10. Hong Kong: The Court of First Instance allowed a claim brought forth by a torture claim applicant against the Torture Claims Appeal Board after one of its adjudicators refused to adjourn the hearing even though the claimant, who was eight-and-a-half months pregnant, was suffering from pregnancy-induced pain, holding that inter alia the failure of the adjudicator to acknowledge what the applicant had said and deal with it properly and fairly meant that there was an error of law and procedural irregularity.

Recent Scholarship

  1. Bradley, Curtis, A.; Goldsmith, Jack, L.; Presidential Control over International Law, Harvard Law Review, 131 Harv. L. Rev. 1201, (explores regulatory apparatus to guide or review the exercise of presidential control over international law, and assesses the costs and benefits of additional accountability reforms that might become appropriate.) 
  2. Gluck, Abbe, R.; Posner, Richard, A.; Statutory Interpretation on the Bench: A Survey of Forty-Two Judges on the Federal Courts of Appeals, Harvard Law Review, 131 Harv. L. Rev. 1298, (explores federal appellate judges’ approaches to statutory interpretation and views on the Chevron deference)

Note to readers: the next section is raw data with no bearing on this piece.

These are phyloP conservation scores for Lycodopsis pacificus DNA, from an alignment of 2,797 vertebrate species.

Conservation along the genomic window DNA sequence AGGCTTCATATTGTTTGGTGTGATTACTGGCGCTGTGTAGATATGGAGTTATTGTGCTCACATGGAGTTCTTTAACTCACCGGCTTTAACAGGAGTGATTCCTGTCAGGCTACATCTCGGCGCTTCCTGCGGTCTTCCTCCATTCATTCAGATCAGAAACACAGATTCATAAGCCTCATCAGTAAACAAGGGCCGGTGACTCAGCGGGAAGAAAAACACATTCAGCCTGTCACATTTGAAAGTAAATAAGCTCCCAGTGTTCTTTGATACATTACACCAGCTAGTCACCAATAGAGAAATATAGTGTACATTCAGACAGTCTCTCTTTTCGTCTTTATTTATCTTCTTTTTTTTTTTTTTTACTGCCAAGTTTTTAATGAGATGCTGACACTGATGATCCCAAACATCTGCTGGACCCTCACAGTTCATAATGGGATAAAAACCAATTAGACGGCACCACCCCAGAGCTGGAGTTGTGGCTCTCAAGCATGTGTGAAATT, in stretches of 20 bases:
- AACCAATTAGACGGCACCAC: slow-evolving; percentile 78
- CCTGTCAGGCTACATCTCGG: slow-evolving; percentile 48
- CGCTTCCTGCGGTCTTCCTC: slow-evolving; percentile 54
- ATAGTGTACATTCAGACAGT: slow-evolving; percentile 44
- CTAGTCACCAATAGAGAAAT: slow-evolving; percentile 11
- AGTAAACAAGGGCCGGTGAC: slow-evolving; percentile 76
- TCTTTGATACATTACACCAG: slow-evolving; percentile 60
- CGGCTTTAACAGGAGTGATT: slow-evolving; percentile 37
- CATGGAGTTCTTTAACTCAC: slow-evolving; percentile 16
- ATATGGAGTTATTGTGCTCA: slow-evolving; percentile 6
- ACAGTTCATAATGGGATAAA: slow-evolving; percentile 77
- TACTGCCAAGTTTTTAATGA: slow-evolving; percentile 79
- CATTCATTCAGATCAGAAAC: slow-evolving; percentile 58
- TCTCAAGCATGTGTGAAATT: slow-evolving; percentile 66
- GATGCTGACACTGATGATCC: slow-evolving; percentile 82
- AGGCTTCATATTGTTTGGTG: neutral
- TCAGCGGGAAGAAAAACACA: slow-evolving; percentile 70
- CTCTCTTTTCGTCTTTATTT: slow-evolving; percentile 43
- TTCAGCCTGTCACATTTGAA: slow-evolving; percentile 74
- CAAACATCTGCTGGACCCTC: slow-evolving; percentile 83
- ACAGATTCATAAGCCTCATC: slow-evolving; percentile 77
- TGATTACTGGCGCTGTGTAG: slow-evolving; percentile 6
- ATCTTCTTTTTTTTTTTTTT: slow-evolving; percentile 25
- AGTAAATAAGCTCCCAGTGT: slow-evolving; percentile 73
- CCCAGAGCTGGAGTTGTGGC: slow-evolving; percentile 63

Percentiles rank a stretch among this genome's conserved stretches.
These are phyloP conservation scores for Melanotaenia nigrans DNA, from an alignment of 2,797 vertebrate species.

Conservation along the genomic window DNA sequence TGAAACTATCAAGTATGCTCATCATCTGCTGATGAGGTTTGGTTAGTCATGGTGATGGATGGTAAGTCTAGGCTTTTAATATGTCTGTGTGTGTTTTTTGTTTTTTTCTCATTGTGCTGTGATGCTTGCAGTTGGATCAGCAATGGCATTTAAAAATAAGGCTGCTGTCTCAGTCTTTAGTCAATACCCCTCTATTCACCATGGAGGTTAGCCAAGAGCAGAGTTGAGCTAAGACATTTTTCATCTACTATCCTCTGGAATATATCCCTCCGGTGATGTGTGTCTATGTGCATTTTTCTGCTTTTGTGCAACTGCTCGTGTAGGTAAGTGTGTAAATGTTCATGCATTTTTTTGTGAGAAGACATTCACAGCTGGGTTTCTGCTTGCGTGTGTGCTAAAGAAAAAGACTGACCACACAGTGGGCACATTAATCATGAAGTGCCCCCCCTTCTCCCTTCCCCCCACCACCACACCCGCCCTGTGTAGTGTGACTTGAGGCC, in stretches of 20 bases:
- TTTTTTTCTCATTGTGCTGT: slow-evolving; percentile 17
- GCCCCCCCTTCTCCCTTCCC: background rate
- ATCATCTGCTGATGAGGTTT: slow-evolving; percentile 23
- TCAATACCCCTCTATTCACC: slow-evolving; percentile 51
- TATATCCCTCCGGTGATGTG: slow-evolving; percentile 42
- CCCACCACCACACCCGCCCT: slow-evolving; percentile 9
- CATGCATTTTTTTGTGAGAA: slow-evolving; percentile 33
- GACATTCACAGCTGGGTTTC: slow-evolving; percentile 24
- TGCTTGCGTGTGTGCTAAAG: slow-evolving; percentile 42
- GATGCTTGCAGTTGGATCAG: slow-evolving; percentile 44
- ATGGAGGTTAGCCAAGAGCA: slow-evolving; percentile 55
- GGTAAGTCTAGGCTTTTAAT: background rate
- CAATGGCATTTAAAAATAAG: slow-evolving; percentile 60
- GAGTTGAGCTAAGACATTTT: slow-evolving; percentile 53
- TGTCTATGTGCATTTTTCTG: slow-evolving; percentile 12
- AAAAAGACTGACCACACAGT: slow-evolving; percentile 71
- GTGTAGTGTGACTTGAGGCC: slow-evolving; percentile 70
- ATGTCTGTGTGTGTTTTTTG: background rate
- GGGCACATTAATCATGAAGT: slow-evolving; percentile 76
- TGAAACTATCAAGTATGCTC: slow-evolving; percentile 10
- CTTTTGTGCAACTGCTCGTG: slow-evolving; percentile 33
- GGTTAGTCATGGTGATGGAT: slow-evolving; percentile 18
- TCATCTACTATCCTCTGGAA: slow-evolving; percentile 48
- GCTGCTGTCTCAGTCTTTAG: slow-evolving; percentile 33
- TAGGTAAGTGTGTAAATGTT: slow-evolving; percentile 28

3. Grammel, Shannon, M.; Macey, Joshua, C.; The Costs of Aggregating Administrative Claims, Stanford Law Review Online, 70 Stan. L. Rev. Online 123 (2018), (explores aggregation, currently used as a tool to consolidate similar claims in a single proceeding to help agencies process claims more quickly, efficiently and fairly).
  4. Walters, Daniel, The Self-Delegation False Alarm: Analyzing Auer Deference’s Effect on Agency Rules, Columbia Law Review, 2018 (forthcoming), (explores the “perverse incentives thesis”, which argues that Auer deference’s effects to the rulemaking processes of agencies has resulted in agencies’ promulgation of vague rules, the augmenting of agency power and the violation of core separation of powers norms in the process).